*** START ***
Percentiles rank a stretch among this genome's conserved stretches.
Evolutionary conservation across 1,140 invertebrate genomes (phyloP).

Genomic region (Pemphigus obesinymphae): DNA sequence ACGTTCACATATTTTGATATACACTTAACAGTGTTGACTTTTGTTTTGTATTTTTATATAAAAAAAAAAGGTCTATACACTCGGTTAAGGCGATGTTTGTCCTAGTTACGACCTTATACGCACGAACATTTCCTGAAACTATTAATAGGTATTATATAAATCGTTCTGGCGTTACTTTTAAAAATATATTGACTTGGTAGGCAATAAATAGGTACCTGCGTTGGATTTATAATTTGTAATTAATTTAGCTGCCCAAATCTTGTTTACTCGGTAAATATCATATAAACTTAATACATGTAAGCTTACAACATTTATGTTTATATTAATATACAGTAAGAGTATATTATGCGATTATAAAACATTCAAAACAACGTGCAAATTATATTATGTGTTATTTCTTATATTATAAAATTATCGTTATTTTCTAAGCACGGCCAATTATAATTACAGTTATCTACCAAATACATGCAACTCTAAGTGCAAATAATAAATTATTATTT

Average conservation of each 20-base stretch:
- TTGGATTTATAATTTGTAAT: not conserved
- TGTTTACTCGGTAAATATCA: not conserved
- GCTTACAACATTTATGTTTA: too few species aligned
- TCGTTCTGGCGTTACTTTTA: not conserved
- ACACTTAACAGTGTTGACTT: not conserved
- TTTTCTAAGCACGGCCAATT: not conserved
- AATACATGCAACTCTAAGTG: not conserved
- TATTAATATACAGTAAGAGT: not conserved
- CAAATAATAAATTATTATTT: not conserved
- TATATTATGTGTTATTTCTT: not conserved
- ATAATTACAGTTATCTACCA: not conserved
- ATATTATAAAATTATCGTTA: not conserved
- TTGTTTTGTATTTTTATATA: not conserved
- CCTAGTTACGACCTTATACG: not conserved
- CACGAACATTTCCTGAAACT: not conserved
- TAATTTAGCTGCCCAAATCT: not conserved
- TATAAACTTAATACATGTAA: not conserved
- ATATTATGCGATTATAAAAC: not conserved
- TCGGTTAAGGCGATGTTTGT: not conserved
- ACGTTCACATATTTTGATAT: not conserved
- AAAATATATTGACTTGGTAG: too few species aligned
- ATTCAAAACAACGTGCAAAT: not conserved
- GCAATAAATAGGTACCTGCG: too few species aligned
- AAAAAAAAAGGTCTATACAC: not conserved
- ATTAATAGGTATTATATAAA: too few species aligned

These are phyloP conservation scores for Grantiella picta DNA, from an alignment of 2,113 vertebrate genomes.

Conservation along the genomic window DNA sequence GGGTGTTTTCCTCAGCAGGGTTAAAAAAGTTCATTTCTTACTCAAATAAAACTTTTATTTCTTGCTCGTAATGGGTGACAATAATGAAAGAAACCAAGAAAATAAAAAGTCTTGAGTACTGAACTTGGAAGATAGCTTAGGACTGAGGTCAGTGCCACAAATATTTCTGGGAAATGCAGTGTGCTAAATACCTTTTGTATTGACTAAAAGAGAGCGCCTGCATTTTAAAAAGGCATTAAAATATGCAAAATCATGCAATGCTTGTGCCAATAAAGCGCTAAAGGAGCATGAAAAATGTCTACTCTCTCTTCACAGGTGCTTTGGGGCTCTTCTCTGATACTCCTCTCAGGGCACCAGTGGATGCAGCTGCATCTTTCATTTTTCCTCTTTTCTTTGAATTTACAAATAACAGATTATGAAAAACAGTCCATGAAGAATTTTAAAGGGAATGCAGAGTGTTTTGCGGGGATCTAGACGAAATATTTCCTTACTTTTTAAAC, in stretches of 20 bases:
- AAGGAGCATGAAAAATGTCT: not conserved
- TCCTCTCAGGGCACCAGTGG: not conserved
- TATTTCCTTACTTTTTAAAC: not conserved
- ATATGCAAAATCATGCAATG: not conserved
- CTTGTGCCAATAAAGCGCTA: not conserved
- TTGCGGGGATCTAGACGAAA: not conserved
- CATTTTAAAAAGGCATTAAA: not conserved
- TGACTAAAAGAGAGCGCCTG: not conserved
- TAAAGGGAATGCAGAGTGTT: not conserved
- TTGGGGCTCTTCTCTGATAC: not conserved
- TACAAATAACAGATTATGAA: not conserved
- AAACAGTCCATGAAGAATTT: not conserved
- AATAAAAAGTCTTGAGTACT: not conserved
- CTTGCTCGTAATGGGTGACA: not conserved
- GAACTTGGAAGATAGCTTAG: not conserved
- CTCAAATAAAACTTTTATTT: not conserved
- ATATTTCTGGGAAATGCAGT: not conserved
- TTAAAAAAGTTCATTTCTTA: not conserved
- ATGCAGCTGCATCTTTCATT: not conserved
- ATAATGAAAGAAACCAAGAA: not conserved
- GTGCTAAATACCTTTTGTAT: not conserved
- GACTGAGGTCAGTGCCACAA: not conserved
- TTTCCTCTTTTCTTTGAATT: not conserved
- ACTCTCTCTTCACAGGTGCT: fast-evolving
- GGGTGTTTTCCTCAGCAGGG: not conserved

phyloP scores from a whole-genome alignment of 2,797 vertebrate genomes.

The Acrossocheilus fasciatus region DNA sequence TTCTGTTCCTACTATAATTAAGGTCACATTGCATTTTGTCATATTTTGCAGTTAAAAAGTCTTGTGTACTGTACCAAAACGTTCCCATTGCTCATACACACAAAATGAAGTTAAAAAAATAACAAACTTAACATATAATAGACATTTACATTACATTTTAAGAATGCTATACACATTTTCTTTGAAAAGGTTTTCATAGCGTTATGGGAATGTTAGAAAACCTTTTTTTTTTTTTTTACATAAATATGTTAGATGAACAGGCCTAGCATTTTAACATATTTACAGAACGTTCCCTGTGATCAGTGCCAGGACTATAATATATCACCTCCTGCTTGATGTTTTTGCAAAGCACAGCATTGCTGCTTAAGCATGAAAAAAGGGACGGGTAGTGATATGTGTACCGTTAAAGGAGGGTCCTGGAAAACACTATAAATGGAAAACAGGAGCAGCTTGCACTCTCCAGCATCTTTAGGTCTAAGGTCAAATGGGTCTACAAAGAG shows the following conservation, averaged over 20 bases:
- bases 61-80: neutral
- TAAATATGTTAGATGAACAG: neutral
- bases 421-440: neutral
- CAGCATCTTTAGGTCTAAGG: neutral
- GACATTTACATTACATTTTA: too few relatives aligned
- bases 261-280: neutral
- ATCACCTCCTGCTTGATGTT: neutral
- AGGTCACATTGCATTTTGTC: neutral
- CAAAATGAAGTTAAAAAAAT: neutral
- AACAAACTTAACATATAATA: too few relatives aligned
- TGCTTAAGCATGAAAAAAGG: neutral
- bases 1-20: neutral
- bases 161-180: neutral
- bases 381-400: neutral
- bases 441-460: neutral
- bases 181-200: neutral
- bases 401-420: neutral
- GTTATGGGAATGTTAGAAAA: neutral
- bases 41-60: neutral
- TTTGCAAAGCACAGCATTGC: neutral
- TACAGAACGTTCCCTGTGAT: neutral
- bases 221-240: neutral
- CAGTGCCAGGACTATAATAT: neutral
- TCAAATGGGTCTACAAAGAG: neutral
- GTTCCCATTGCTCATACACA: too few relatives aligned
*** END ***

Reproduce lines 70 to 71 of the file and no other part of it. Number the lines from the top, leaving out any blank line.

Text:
- bases 1-20: neutral
- bases 161-180: neutral